Rick Scott Plans To Continue Jeb Bush's Legacy With Voucher Program In Florida
Jeb Bush may have left office in Florida almost four years ago, however many of his educational policies are still in place -- and expanding.
Education Week reported on government officials around the country who have been inspired by Bush's controversial strategies. Florida Governor-Elect Rick Scott is one of them and has anounced an approach that echoes Bush's more infamous legislation: vouchers.
After leaving office, Bush created the Foundation for Excellence in Education. It is a network of elected officials and organizations focused on overhauling public school education.
Bush has worked with at least 16 state officials through his foundation. Many others consult with him extensively on education policy. Tony Bennett, Indiana's elected superintendent of public instruction, told Education Week that Bush's ideas have made a lasting impression.
"He's had an incredible influence on me, because he knows exactly what to do and how to get it done."
The foundation promotes schooling changes and goals including more standardized testing, outcome-based funding, and the right to school choice.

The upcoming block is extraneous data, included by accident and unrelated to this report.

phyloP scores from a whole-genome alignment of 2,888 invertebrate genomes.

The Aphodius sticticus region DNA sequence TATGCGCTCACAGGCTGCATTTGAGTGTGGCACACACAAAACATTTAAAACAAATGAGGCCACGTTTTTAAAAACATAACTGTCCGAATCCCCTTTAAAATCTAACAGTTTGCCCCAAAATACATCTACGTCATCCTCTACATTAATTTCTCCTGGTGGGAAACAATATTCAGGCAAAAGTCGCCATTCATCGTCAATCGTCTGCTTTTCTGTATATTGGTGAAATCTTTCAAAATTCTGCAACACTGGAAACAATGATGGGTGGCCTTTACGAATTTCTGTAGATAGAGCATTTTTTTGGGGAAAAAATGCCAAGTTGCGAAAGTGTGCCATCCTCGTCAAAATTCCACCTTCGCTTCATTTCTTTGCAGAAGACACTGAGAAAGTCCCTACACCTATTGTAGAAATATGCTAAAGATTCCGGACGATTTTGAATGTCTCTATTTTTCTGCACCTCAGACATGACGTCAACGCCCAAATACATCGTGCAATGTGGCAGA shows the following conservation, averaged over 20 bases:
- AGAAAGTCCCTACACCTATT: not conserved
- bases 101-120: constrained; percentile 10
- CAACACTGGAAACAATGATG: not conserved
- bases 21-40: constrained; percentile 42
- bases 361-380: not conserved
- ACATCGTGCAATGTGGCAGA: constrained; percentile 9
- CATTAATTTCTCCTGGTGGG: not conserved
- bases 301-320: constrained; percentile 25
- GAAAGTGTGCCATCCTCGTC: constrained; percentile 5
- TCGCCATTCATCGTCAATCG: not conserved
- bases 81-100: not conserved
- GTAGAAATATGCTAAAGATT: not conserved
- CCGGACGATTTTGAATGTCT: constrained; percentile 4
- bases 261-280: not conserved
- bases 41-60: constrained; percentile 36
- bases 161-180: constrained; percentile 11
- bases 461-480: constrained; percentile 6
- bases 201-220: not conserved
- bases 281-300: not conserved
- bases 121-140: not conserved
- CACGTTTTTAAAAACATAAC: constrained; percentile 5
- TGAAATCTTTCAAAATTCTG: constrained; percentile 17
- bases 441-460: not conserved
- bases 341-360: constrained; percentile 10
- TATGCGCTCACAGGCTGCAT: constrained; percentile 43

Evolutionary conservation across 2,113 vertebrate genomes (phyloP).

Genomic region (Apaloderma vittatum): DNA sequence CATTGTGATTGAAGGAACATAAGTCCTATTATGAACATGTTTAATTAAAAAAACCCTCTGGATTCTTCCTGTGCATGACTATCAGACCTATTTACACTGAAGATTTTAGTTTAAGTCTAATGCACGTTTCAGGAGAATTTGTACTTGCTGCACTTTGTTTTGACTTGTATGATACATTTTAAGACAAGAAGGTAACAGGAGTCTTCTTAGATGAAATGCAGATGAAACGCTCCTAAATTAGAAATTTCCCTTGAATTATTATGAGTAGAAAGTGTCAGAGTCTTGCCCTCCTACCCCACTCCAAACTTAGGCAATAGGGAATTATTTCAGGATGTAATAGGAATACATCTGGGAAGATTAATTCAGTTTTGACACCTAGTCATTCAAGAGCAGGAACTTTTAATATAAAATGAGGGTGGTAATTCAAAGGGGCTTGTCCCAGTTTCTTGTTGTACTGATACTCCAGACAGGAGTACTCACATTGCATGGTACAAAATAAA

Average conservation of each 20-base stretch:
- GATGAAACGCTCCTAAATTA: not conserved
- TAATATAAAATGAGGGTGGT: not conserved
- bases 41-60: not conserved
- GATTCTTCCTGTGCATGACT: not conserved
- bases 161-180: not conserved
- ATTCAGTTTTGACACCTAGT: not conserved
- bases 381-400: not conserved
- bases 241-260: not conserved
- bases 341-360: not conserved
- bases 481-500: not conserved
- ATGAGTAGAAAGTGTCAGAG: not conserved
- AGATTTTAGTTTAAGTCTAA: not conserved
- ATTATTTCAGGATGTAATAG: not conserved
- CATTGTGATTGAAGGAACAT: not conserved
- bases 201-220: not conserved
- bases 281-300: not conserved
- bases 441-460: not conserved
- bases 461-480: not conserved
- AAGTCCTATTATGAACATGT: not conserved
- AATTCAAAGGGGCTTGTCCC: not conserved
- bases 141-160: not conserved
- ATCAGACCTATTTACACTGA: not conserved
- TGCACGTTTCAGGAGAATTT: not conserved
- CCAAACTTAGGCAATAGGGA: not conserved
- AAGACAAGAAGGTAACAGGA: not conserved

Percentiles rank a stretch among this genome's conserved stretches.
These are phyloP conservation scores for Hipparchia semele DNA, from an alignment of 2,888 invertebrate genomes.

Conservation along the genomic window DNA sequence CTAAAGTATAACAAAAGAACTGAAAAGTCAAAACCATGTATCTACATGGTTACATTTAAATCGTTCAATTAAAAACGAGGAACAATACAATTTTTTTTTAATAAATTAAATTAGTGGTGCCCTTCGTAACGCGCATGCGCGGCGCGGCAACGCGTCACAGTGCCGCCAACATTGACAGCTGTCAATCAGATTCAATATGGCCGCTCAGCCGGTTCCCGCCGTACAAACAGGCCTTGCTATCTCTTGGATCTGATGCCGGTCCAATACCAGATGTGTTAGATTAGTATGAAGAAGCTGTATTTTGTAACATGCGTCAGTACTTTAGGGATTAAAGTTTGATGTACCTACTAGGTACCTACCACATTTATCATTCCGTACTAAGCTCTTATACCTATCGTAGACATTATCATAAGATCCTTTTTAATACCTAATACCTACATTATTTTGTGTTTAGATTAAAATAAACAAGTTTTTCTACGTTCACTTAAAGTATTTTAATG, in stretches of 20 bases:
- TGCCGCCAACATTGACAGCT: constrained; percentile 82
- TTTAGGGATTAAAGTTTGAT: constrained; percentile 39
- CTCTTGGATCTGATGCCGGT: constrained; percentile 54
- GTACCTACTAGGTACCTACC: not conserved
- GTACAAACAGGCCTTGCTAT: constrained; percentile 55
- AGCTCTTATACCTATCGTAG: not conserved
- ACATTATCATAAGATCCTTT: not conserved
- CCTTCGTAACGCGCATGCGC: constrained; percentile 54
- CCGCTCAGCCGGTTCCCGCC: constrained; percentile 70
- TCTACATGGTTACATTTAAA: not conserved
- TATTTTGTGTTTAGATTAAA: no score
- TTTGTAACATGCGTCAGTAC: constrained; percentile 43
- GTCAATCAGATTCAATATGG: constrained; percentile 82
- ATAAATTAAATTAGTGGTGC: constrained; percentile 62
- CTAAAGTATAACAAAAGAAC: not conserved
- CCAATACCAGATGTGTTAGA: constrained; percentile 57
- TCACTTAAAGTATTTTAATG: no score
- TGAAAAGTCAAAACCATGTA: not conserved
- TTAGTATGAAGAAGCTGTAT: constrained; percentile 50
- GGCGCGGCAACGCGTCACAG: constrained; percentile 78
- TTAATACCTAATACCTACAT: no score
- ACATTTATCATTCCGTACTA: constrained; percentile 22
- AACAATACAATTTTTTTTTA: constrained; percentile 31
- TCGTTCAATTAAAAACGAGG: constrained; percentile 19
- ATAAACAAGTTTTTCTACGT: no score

School choice or, in an other word, vouchers.
Bush's voucher legistlation was deemed unconstitutional by the Florida Supreme Court in 2006 when he was governor of the state. It was a decision he decried as unpatriotic.
"School choice is as American as apple pie in my opinion. ... The world is made richer and fuller and more vibrant when you have choices."
However, Scott is hoping to continue Bush's legacy and put aspects of his voucher polices back on track in Florida.
According to ABC Action News, Scott's voucher plan would give up to $5,500 to families that opt out of public schooling. No information was given regarding the legality of the plan, although Scott stressed that he has the "best interest of kids" as priority.
On Tuesday, lawmakers met with Scott in Tampa to discuss public policy, but not all were encouraging of Scott's plan. Democratic State Representative Rick Kriseman of St. Petersburg told ABC Action News that the plan is dangerous to public school funding.
"I don't know how you implement his program without destroying public education as we know it."